The neatness of Greg’s new digs was surprising. At Jackson Street the bed-sit had lacked the room to swing a cat. Here in the Commission place the bedroom alone was larger than the whole of the earlier space. On the wall above the couch three long fishing rods had been hung, all arcing across the span; the longest had to be twelve feet. None of them would have fitted under Greg’s bed in Jackson. They had been kept at his mum’s place in Mordy earlier, along with a good deal of the other items that had never been sighted previously. A tomahawk here sat on the fridge in the kitchenette, within easy reach of the front door through the opening in the wall. In Jackson it had been baseball bats and pick handles behind the door. On the shelf in the kitchen there was a curled photo of an unbelievable Greg in his thirties with black curly hair and long Latino moustache, beside a gal who could only have been the love of his life, Gaye dead at thirty-five. At Coffs Harbour Greg had slept a number of times on Gaye’s grave. In Jackson her photo had been kept out of sight somewhere, unless it had been consigned to mum’s garage. Eve on the Jackson Street bed was familiar—the figure in that framed photo, again not the photo itself. Greg told the young Italo butcher Andrea how Eve’s father had stripped her naked and beat her in the bath with a leather belt. Later when her parents had aged Greg had encouraged Eve to go back to see them while there was still time. The lads had played a preliminary game of euchre with a tenner stake. When Greg gave the word after a couple of hands Andrea went to the kitchen to prepare the fits, one for himself and one for Greg. The Broady Mick with four sons split from his wife was passing for the moment; he left later on his bicycle to score again, the arrangements passed between he and Greg too quick to catch. Without glasses Greg had needed Mick to do him. (Next week Mick would escort Greg to the Optometry College in Carlton for his eye test and new glasses.) With a belt wound around his bicep Mick had asked Greg to clench his fist while he searched for a vein on the outside of his forearm, the same place Andrea used in the kitchen. Mick’s first probes with the point of the needle missed the mark, success coming with a little spurt of blood. As before the hit, Andrea remained talkative afterward without any hint of the rush. The only change in Greg had been his pacing about the living-room and three or four times when he went to resume his seat on the couch there was hesitancy in the last lowering in place, as if he had been uncertain the support was still there. There was too some strictness in Greg afterward in his manner of speech, a kind of quiet deliberation. That dawned later thinking about the witnessing in the room. Greg had come across ten dead bodies in his time, most of them ODs. One memorable among them that Greg had mentioned before was the chap found one lunchtime in perfect business attire stretched out behind the fence at Jackson Street by the rubbish bins. Andrea had OD-ed himself four times over the journey from Italy-Spain-London and here. Before he had got on again he had made 110 sky dives, an accomplishment duly acknowledged by Greg. Odd was one story Greg had never told before of a break-in at a pharmacy on Toorak Road. The job had been done in company with the famous Shuggie, a litre bottle over of Charlie it might have been the pair cut out of the safe with oxy. Shuggie the looker who had everything, with the gift of the gab to boot, winning girls in any pub he entered. Afterward they had holed up for a week in the motel that had stood beside the squash courts on Canterbury Road with a couple of pros. Jackson Street was a little further up on the rise over Fitzroy Street; it had been wiser to keep away from home just then, or else Greg may not have taken up the place at that stage. Possibly there had been previous mention of this episode, buried and swamped in Greg’s rattle. Some of the streets in Footscray and around Vic Market found examples of the same kind of survivors as the old guys that night at the card game with the needles, figures who had endured trials and twists of fate that had marked them and dulled the lights of their eyes. In the airbrushing of the suburban setting, even in Spotty and the wider formerly industrial Inner West, the battles were hidden and the solidarities noticeably more flimsy.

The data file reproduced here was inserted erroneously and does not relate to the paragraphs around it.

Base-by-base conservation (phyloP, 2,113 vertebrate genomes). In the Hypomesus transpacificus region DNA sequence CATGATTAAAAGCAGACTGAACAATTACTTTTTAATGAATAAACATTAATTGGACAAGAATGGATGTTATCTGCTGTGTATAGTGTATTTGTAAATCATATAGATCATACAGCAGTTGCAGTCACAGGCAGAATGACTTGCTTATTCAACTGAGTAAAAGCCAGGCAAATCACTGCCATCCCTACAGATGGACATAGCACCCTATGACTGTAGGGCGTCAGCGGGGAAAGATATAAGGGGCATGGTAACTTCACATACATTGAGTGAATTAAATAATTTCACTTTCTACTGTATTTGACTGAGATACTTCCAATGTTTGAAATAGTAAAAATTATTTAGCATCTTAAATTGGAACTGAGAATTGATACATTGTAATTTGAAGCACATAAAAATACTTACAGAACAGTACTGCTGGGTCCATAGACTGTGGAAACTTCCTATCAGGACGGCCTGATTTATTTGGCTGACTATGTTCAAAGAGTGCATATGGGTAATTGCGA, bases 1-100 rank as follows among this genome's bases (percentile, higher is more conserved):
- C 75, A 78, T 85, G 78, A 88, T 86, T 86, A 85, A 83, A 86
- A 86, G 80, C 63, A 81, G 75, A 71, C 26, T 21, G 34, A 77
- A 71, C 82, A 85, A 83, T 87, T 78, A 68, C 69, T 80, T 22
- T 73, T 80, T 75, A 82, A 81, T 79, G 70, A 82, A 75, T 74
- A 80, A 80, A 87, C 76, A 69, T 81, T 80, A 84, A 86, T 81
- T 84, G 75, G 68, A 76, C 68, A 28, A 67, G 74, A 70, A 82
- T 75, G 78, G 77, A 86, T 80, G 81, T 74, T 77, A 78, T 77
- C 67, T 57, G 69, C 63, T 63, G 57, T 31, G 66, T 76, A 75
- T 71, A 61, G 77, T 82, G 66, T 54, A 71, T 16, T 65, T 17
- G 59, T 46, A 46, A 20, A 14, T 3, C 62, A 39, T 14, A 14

St. Kilda, Melbourne 2020
Australian by birth and Montenegrin origin, Pavle Radonic’s eight years living and writing in S‑E Asia has provided unexpected stimulus. Previous work has appeared in a range of literary journals and magazines, including Ambit, Big Bridge, Citron & Antigonish Reviews.